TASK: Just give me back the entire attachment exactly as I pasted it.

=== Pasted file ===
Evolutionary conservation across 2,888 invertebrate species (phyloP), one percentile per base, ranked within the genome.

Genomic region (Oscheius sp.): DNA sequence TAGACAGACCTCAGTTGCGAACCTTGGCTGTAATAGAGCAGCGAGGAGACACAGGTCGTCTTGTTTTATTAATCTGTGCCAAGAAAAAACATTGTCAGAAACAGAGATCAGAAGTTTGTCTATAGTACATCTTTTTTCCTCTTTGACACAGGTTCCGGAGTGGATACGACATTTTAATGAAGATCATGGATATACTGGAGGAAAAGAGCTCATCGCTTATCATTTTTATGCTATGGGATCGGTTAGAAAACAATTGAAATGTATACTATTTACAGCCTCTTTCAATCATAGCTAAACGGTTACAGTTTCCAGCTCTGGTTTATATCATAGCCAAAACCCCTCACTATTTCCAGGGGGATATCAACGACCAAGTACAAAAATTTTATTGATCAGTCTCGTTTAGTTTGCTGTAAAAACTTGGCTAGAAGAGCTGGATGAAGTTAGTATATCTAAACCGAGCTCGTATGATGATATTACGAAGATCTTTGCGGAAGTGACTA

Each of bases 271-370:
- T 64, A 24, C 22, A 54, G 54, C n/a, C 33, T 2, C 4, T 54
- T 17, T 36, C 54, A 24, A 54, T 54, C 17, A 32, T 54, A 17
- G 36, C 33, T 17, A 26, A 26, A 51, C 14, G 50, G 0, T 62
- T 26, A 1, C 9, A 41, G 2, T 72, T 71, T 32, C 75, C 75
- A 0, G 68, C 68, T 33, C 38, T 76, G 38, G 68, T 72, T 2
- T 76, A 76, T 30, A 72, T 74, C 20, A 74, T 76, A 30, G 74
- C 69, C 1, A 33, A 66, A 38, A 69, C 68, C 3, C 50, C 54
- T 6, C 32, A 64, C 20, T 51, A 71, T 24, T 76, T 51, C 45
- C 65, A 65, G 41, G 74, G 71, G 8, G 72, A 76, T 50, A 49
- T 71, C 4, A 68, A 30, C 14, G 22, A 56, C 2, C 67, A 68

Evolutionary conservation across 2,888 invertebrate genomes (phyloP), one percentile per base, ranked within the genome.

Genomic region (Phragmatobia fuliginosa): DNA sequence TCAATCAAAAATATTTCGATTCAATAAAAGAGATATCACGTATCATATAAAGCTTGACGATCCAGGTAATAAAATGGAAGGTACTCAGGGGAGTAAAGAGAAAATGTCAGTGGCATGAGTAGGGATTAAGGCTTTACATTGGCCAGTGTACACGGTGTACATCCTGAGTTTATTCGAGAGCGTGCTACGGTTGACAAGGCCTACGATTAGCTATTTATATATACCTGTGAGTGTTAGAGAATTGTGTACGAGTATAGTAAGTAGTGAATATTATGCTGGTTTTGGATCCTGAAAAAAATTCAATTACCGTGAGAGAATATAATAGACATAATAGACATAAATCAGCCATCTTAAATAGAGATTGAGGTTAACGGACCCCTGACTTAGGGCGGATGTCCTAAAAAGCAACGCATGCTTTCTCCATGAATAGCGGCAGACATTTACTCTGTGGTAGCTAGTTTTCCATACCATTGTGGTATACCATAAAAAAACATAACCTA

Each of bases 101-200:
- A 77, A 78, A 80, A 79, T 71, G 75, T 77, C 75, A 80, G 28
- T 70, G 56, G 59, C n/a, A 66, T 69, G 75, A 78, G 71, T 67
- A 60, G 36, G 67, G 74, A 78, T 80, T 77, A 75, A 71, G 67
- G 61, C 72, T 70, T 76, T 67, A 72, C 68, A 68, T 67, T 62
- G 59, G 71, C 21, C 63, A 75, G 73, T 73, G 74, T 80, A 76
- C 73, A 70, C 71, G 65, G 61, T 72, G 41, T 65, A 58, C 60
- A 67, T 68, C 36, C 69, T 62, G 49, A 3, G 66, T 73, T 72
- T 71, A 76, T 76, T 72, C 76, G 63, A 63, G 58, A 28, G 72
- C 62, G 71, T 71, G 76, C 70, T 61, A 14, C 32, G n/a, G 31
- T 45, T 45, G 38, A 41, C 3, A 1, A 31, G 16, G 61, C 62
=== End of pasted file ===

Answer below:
Evolutionary conservation across 2,888 invertebrate species (phyloP), one percentile per base, ranked within the genome.

Genomic region (Oscheius sp.): DNA sequence TAGACAGACCTCAGTTGCGAACCTTGGCTGTAATAGAGCAGCGAGGAGACACAGGTCGTCTTGTTTTATTAATCTGTGCCAAGAAAAAACATTGTCAGAAACAGAGATCAGAAGTTTGTCTATAGTACATCTTTTTTCCTCTTTGACACAGGTTCCGGAGTGGATACGACATTTTAATGAAGATCATGGATATACTGGAGGAAAAGAGCTCATCGCTTATCATTTTTATGCTATGGGATCGGTTAGAAAACAATTGAAATGTATACTATTTACAGCCTCTTTCAATCATAGCTAAACGGTTACAGTTTCCAGCTCTGGTTTATATCATAGCCAAAACCCCTCACTATTTCCAGGGGGATATCAACGACCAAGTACAAAAATTTTATTGATCAGTCTCGTTTAGTTTGCTGTAAAAACTTGGCTAGAAGAGCTGGATGAAGTTAGTATATCTAAACCGAGCTCGTATGATGATATTACGAAGATCTTTGCGGAAGTGACTA

Each of bases 271-370:
- T 64, A 24, C 22, A 54, G 54, C n/a, C 33, T 2, C 4, T 54
- T 17, T 36, C 54, A 24, A 54, T 54, C 17, A 32, T 54, A 17
- G 36, C 33, T 17, A 26, A 26, A 51, C 14, G 50, G 0, T 62
- T 26, A 1, C 9, A 41, G 2, T 72, T 71, T 32, C 75, C 75
- A 0, G 68, C 68, T 33, C 38, T 76, G 38, G 68, T 72, T 2
- T 76, A 76, T 30, A 72, T 74, C 20, A 74, T 76, A 30, G 74
- C 69, C 1, A 33, A 66, A 38, A 69, C 68, C 3, C 50, C 54
- T 6, C 32, A 64, C 20, T 51, A 71, T 24, T 76, T 51, C 45
- C 65, A 65, G 41, G 74, G 71, G 8, G 72, A 76, T 50, A 49
- T 71, C 4, A 68, A 30, C 14, G 22, A 56, C 2, C 67, A 68

Evolutionary conservation across 2,888 invertebrate genomes (phyloP), one percentile per base, ranked within the genome.

Genomic region (Phragmatobia fuliginosa): DNA sequence TCAATCAAAAATATTTCGATTCAATAAAAGAGATATCACGTATCATATAAAGCTTGACGATCCAGGTAATAAAATGGAAGGTACTCAGGGGAGTAAAGAGAAAATGTCAGTGGCATGAGTAGGGATTAAGGCTTTACATTGGCCAGTGTACACGGTGTACATCCTGAGTTTATTCGAGAGCGTGCTACGGTTGACAAGGCCTACGATTAGCTATTTATATATACCTGTGAGTGTTAGAGAATTGTGTACGAGTATAGTAAGTAGTGAATATTATGCTGGTTTTGGATCCTGAAAAAAATTCAATTACCGTGAGAGAATATAATAGACATAATAGACATAAATCAGCCATCTTAAATAGAGATTGAGGTTAACGGACCCCTGACTTAGGGCGGATGTCCTAAAAAGCAACGCATGCTTTCTCCATGAATAGCGGCAGACATTTACTCTGTGGTAGCTAGTTTTCCATACCATTGTGGTATACCATAAAAAAACATAACCTA

Each of bases 101-200:
- A 77, A 78, A 80, A 79, T 71, G 75, T 77, C 75, A 80, G 28
- T 70, G 56, G 59, C n/a, A 66, T 69, G 75, A 78, G 71, T 67
- A 60, G 36, G 67, G 74, A 78, T 80, T 77, A 75, A 71, G 67
- G 61, C 72, T 70, T 76, T 67, A 72, C 68, A 68, T 67, T 62
- G 59, G 71, C 21, C 63, A 75, G 73, T 73, G 74, T 80, A 76
- C 73, A 70, C 71, G 65, G 61, T 72, G 41, T 65, A 58, C 60
- A 67, T 68, C 36, C 69, T 62, G 49, A 3, G 66, T 73, T 72
- T 71, A 76, T 76, T 72, C 76, G 63, A 63, G 58, A 28, G 72
- C 62, G 71, T 71, G 76, C 70, T 61, A 14, C 32, G n/a, G 31
- T 45, T 45, G 38, A 41, C 3, A 1, A 31, G 16, G 61, C 62